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Aftermath – The Rise of the Dictators

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Course: Aftermath – The Rise of the Dictators
Tutor: Mike Shaw
Start Date: 21st May 2019
Start Time: 09.45am
End Time: 4.00pm
Fee: £55.00 What's included?

This standalone day course considers the rise of the inter-war dictatorships as a result of the flaws of the Versailles settlement. Both Italy and Japan felt that they had been denied their rightful spoils of war and thus were nationalistic right-wing dictators born intent of imperial expansion.

After Bolshevik victory in Russia and Lenin’s death in 1924 Stalin had seized power intent on biding his time for world revolution and setting a course of enforced industrialisation.
In Germany the tentative economic recovery under the Weimar Republic was extinguished as the loss of confidence resulting from the Wall Street crash spread like a contagion across the Atlantic. In the polarised struggle for power that followed ultimately National Socialism- a unique model of Right-wing centralisation with recourse to an invented Teutonic mythology - captured the German Zeitgeist.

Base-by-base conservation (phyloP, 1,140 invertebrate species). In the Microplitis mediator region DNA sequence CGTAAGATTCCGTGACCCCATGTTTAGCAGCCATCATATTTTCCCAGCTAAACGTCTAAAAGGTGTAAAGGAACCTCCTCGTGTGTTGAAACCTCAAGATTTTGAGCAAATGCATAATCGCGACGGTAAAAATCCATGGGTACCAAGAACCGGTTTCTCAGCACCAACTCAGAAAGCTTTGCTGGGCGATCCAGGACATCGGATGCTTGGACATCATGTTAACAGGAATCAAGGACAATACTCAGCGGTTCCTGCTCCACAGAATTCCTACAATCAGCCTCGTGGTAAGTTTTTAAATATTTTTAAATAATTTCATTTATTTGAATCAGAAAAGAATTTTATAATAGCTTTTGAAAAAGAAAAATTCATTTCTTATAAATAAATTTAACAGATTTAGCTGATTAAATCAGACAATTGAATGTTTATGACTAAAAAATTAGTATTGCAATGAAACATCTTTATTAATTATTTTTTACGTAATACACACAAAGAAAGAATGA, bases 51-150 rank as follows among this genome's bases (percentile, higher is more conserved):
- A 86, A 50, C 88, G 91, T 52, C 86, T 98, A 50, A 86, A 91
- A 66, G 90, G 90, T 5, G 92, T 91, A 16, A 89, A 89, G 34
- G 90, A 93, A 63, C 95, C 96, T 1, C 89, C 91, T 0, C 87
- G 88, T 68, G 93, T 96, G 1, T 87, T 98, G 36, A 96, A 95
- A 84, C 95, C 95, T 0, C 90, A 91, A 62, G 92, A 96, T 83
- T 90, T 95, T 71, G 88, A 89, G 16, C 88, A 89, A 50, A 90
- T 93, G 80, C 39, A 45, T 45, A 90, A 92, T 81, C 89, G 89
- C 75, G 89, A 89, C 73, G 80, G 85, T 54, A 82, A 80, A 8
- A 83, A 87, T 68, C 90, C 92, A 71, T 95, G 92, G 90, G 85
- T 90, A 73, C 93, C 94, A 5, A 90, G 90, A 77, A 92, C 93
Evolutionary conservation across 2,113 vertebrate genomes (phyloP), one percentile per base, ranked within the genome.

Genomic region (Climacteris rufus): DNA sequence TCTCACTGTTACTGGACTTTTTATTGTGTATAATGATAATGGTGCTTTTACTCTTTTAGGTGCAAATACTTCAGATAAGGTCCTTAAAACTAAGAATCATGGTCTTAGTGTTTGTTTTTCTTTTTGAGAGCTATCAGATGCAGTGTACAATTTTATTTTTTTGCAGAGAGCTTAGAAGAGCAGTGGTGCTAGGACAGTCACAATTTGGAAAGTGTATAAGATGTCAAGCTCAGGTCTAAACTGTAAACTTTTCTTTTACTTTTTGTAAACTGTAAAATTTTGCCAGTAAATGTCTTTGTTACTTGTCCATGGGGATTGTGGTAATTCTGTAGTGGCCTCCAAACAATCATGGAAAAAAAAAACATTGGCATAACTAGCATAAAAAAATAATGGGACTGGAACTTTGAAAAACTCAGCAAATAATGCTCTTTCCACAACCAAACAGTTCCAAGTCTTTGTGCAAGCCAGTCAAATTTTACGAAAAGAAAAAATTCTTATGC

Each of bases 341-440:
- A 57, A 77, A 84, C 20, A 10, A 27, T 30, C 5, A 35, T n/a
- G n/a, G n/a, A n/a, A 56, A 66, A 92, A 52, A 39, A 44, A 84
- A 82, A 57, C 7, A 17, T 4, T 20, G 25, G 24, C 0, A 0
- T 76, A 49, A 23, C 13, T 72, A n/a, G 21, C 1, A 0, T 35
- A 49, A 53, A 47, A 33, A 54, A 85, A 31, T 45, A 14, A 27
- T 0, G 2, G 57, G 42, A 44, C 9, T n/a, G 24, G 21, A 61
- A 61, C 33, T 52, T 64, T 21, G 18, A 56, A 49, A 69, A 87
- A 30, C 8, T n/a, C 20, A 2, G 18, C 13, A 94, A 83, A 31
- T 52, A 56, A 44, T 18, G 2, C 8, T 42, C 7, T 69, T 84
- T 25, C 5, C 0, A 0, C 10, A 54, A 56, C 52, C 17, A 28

Book all five of Mike Shaw's military history courses at the same time and save £4 on each. 

Tutor Information

Mike Shaw

image of Mike Shaw

Mike Shaw was a regular soldier for over 30 years and has been a keen student of history all his life. A regular contributor to the Dillington programme, he has an interest in the history of the continent as a whole particularly where western and slavic cultures have impacted. A frequent independent traveller through the whole continent, he explores how trading networks flourished from the earliest times despite the countervailing demands of religion and tribal security. He offers rare insights into how historical perspectives have influenced more recent events. More importantly however, it is the way he tells the story!

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The audience at wonderful Dillington House proved, once more, to be intelligent, informed and engaged with the subject. It is a delight to talk at a place where the thirst for culture and knowledge remains both broad and deep. Giles Tremlett (2013)